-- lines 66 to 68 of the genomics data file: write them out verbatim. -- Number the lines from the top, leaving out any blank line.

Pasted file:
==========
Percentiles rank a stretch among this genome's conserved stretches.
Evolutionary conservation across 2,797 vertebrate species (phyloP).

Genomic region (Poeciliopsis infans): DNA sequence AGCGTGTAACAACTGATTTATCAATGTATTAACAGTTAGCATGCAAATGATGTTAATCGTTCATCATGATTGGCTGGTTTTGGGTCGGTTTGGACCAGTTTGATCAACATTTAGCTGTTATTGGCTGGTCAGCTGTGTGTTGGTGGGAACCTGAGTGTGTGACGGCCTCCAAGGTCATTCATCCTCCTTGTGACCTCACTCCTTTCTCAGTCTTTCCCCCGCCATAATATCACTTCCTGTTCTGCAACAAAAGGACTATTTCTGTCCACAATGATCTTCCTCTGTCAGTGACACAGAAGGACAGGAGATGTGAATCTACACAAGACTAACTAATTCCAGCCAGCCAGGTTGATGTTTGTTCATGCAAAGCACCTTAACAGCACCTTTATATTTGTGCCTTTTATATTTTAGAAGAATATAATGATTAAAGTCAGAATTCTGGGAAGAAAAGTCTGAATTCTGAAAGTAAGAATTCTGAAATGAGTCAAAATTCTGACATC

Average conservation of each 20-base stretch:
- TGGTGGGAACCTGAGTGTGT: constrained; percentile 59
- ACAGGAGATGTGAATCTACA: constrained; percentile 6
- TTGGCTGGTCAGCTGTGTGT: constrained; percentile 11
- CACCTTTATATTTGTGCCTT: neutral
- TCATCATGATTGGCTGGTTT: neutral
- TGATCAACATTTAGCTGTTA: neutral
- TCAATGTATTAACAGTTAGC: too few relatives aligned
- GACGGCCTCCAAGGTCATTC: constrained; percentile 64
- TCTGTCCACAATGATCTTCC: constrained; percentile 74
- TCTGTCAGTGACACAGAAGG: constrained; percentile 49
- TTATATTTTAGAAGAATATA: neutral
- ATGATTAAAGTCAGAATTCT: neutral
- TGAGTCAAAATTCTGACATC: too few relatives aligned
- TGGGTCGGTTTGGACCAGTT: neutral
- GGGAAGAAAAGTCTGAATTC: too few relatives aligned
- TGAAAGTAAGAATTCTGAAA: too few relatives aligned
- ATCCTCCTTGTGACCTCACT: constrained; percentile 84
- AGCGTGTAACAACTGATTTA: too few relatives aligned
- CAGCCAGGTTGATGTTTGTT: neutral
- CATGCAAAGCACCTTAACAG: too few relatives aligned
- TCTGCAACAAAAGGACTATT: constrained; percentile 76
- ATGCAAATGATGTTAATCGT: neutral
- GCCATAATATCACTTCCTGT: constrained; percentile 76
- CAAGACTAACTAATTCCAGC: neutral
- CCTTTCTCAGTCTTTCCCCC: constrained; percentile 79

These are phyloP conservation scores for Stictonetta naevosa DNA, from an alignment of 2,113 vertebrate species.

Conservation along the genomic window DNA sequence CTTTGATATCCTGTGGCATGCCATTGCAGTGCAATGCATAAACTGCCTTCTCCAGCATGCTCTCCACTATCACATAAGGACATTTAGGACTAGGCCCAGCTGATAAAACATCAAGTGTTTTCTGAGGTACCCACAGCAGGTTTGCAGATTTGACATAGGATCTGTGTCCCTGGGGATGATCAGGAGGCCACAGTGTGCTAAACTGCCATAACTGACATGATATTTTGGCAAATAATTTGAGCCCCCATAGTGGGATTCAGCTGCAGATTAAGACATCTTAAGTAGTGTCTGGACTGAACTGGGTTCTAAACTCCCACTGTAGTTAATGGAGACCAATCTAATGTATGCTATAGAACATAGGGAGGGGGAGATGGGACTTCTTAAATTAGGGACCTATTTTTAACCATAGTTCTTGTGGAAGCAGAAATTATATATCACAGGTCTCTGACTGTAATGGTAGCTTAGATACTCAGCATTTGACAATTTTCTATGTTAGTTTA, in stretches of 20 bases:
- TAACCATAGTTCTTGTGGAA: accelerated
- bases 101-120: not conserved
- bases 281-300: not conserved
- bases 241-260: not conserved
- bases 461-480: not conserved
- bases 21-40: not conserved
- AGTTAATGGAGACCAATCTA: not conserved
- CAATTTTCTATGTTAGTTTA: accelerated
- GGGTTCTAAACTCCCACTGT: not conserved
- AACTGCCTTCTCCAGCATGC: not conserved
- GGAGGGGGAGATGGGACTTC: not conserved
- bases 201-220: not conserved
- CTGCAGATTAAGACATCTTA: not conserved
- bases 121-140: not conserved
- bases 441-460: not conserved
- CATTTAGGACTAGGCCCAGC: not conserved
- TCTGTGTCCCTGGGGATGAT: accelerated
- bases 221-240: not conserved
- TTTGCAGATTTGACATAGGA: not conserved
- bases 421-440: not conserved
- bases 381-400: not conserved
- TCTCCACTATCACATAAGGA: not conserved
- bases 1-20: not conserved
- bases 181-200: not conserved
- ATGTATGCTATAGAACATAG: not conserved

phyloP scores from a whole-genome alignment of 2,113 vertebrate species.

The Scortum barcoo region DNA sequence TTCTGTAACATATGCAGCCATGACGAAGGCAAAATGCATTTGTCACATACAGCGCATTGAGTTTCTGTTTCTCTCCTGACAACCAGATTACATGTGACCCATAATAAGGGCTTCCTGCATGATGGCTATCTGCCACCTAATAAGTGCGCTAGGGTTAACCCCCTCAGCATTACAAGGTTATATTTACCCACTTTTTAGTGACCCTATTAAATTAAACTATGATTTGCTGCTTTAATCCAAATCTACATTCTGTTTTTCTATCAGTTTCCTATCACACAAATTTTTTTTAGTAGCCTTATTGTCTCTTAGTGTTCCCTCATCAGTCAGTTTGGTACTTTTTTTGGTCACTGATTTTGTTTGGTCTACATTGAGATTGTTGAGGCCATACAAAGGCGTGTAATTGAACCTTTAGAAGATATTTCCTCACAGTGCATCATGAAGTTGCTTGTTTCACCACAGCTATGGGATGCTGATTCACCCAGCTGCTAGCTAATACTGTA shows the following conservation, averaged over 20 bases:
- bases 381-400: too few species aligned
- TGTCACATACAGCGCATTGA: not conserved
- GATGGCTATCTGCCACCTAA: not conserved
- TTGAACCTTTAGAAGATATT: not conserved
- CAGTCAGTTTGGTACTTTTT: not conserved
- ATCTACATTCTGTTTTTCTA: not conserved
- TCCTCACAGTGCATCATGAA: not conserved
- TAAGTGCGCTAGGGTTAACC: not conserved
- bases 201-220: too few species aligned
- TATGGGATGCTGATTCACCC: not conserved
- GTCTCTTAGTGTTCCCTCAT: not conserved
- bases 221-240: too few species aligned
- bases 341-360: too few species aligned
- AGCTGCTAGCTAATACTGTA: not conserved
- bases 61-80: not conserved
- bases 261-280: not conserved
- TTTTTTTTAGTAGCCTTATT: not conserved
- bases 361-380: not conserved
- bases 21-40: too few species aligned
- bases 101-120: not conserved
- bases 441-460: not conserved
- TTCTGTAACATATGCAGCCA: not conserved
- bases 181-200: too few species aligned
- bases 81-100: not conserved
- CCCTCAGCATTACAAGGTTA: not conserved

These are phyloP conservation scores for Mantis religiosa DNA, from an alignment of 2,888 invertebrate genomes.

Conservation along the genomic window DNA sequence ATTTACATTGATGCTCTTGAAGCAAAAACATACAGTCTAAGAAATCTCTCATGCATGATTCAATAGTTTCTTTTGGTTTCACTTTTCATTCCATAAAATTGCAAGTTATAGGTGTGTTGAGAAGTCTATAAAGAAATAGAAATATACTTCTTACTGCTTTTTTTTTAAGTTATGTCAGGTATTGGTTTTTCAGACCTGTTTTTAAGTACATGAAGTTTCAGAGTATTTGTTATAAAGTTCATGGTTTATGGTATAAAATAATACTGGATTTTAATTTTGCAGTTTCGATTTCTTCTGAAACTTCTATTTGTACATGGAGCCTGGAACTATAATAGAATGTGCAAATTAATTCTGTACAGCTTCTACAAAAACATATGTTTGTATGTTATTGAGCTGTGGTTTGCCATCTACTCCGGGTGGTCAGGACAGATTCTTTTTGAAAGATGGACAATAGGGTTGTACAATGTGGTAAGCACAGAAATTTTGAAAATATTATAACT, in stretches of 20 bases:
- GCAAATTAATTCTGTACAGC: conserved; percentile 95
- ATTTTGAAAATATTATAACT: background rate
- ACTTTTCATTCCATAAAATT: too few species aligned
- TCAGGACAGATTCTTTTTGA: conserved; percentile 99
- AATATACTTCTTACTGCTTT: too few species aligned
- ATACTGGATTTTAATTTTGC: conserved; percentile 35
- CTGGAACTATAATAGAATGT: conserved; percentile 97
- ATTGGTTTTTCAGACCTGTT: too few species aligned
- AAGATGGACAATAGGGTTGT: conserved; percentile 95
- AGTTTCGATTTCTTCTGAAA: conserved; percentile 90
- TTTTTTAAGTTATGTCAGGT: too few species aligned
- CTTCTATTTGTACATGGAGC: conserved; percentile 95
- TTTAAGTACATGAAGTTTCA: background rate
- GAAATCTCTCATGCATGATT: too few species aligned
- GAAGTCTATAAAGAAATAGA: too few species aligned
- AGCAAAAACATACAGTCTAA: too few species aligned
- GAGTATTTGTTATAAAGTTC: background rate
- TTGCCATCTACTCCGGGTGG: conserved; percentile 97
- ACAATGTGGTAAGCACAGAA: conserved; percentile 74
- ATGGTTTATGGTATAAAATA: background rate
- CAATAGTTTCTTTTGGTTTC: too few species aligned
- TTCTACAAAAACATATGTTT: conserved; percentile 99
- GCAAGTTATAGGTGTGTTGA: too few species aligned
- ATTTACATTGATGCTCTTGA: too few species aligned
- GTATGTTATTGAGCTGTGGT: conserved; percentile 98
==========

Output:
- TAAGTGCGCTAGGGTTAACC: not conserved
- bases 201-220: too few species aligned
- TATGGGATGCTGATTCACCC: not conserved